It has long been ignored how sound emanating from an environment can inform us on phenomena and events of an ecosystem but in the 70-ies Schafer already stated that “sounds are ecological properties of landscapes”. Only recently, a conceptual framework has been developed, defined as soundscape ecology (c.f., Pijanowski et al. 2011). Soundscape ecology is “the holistic combination of biological, geophysical and anthropogenic sounds that emanate from a landscape and which vary over space and time reflecting important ecosystem processes and human activities” (Pijanowski et al., 2011). Soundscape ecology thus emphasizes the characteristics of sounds and their spatio-temporal patterns to deduce their ecological significance (Schafer, 1977).
In the marine environment
soundscapes are generated by every source of vibration. It is a sum of the biophony, composed of sounds created by living organisms, the geophony comprising sounds from abiotic natural events and the anthropophony emitted by human activities (Krause, 1987; Pijanowski et al., 2011). Biophony contributors are marine mammals, many fish and invertebrate species that either produce sound voluntarily for communication, navigation, foraging, territory defence, habitat and mate choice (e.g., Moulton, 1957; Tavolga, 1971; Tyack and Clark, 2000) or involuntarily (Di Iorio et al. 2012). The geophony describes natural abiotic events such as rainfall and wind, ice movements, and geohazard events (e.g., Nystuen et al., 1993, MacAyeal et al., 2008, Goslin et al., 2005). The anthropophony combines a large spectrum of human activities, including shipping, sonars, marine construction, marine renewable energies (Hildebrand, 2009). The three components of a soundscape cover a large variety of frequencies and levels and can spread over ranges of several meters for faint, high frequency sounds to several thousands of kilometers for loud, low frequency ones (Urick, 1983).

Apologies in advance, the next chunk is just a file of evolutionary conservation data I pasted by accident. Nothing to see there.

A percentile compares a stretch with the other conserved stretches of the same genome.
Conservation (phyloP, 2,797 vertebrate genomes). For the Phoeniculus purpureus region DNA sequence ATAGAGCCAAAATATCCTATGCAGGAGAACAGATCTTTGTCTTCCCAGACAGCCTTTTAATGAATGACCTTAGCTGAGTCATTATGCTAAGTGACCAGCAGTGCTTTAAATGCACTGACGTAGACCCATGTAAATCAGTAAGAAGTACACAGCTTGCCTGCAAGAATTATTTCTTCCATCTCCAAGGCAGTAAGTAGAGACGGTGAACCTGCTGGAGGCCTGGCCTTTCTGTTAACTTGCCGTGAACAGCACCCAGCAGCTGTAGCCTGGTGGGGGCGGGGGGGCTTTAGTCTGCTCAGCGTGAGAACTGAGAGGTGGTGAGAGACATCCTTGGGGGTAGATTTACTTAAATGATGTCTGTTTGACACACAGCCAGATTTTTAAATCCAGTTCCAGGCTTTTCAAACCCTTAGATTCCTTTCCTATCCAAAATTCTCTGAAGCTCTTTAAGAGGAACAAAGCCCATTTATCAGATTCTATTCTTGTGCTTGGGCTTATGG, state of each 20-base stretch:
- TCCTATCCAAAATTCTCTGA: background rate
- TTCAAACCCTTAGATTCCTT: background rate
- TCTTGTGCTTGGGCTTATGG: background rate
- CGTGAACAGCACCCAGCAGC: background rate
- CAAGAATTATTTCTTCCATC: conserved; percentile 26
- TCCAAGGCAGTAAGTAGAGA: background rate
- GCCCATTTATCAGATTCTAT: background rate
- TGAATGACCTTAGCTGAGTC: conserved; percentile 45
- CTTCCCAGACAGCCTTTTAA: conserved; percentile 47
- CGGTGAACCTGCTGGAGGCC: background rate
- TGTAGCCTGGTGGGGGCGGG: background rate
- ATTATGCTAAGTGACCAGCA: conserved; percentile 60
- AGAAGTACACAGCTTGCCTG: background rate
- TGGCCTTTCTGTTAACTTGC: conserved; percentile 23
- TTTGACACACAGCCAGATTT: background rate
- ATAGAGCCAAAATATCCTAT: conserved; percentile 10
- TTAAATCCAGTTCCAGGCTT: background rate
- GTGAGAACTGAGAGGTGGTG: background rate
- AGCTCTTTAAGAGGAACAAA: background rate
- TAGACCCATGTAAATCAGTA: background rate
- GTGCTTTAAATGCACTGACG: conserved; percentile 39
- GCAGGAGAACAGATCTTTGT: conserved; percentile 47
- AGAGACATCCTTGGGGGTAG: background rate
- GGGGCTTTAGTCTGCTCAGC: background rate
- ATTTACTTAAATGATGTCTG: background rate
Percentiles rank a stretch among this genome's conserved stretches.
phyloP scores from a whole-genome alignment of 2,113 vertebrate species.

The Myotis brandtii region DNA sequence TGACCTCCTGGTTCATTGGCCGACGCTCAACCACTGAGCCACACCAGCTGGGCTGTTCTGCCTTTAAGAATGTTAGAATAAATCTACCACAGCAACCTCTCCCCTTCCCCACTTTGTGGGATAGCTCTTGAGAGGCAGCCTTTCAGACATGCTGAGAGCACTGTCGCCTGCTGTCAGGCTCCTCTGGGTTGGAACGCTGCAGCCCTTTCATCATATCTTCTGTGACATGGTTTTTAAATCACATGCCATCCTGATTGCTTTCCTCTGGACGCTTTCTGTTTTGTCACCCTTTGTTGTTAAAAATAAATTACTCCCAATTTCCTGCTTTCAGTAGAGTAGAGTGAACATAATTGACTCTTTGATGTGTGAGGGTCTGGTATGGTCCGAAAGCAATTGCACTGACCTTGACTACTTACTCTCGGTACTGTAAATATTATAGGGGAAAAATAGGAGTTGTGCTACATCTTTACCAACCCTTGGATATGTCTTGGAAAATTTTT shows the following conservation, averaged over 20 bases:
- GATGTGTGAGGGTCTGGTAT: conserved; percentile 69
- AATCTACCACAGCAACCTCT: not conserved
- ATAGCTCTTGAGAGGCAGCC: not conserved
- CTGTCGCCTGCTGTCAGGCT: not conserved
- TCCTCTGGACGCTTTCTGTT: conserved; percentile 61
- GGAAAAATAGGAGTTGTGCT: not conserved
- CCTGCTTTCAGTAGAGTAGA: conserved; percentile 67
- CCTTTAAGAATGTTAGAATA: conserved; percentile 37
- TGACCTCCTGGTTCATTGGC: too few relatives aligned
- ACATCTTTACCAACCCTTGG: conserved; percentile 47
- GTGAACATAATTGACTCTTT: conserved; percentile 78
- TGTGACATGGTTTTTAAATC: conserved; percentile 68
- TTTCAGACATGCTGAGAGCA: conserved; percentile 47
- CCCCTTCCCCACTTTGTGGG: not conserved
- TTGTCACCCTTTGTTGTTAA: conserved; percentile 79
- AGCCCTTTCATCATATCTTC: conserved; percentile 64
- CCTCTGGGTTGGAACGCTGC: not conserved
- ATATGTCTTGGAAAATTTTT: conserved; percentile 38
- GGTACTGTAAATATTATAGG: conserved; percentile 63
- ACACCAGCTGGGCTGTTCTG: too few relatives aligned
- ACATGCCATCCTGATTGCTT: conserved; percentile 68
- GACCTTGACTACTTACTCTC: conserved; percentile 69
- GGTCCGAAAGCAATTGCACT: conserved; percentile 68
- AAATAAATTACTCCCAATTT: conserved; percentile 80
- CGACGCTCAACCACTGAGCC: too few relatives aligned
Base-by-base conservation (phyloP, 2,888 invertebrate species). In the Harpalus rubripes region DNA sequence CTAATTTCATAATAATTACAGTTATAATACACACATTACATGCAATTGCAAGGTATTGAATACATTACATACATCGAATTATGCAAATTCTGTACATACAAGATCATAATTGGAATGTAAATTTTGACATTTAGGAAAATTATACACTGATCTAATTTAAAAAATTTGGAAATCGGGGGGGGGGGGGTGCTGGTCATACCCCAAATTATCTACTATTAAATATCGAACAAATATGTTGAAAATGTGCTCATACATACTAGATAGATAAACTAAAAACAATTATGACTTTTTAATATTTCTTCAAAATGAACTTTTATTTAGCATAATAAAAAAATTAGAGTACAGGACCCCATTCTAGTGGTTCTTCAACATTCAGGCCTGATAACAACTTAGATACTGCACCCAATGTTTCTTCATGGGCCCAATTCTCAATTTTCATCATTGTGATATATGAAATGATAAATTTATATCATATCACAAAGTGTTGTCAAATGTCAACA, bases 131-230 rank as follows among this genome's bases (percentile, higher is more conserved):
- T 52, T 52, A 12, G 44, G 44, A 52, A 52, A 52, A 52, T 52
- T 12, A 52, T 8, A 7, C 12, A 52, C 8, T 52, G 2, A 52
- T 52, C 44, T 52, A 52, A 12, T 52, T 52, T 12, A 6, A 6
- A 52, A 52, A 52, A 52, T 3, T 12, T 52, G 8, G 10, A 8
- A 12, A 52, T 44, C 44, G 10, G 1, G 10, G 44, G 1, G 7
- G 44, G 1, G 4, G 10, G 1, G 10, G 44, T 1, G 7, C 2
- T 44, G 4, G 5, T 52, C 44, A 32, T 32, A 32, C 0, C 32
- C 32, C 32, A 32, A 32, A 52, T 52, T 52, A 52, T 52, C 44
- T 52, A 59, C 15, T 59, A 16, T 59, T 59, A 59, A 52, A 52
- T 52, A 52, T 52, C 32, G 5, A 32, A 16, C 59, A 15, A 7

Technical tasks on soundscape ecology consist in extracting information from marine soundscapes to study the phenomena of the three components as well as their interactions and patterns of variability.
Cited references: Pijanowski, B.; Villanueva-Rivera, L.; Dumyahn, S.; Farina, A.; Krause, B.; Napoletano, B.; Gage, S. & Pieretti, N. (2011), ‘Soundscape ecology: the science of sound in the landscape’, BioScience 61(3), 203–216. Schafer, R. M. (1977), ‘Tuning of the World’. Knopf. Krause B. (1987), ‘Bioacoustics, habitat ambience in ecological balance’. Whole Earth Review, 57: 14–18. Moulton, J. M. (1957). “Sound production in the spiny lobster Palinurus argus (Latreille),” Biol Bull 113, 286−295. Tavolga, W. (1971). “Sound production and detection ” in Fish Physiology, edited by W. S. Hoar, D. J. Randall, and F. P. Conte (Academic Press, New York). Tyack, P. L., and Clark, C. W. (2000). “Communication and acoustic behaviour of dolphins and whales,” in Hearing by whales and dolphins, edited by W. W. L. Au, A. N. Popper, and R. R. Fay (Springer-Verlag, New York), pp. 156-224. Di Iorio, L.; Gervaise, C.; Jaud, V.; Robson, A. & Chauvaud, L. (2012), ‘Hydrophone detects cracking sounds: Non-intrusive monitoring of bivalve movement’, Journal of Experimental Marine Biology and Ecology 432, 9–16. Nystuen, J. A.; McGlothin, C. C. & Cook, M. S. (1993), ‘The underwater sound generated by heavy rainfall’, The Journal of the Acoustical Society of America 93(6), 3169-3177. MacAyeal, D.; Okal, E.; Aster, R. & Bassis, J. (2008), ‘Seismic and hydroacoustic tremor generated by colliding icebergs’, J. Geophys. Res 113, F03011. Goslin, J.; Martin, C.; Perrot, J.; Royer, J.; Dziak, R.; Fowler, M.; Fox, C.; Haxel, J.; Matsumoto, H.; Lourenço, N. & others (2005), ‘Acoustic monitoring of the Mid-Atlantic Ridge north of the Azores: preliminary results of the SIRENA experiment’, INTERRIDGE NEWS, 9. Hildebrand, J. (2009), ‘Anthropogenic and natural sources of ambient noise in the ocean’, Marine Ecology Progress Series 395, 5–20 Urick, R. (1983), ‘Principles of underwater acoustics’, McGraw-Hill, New York.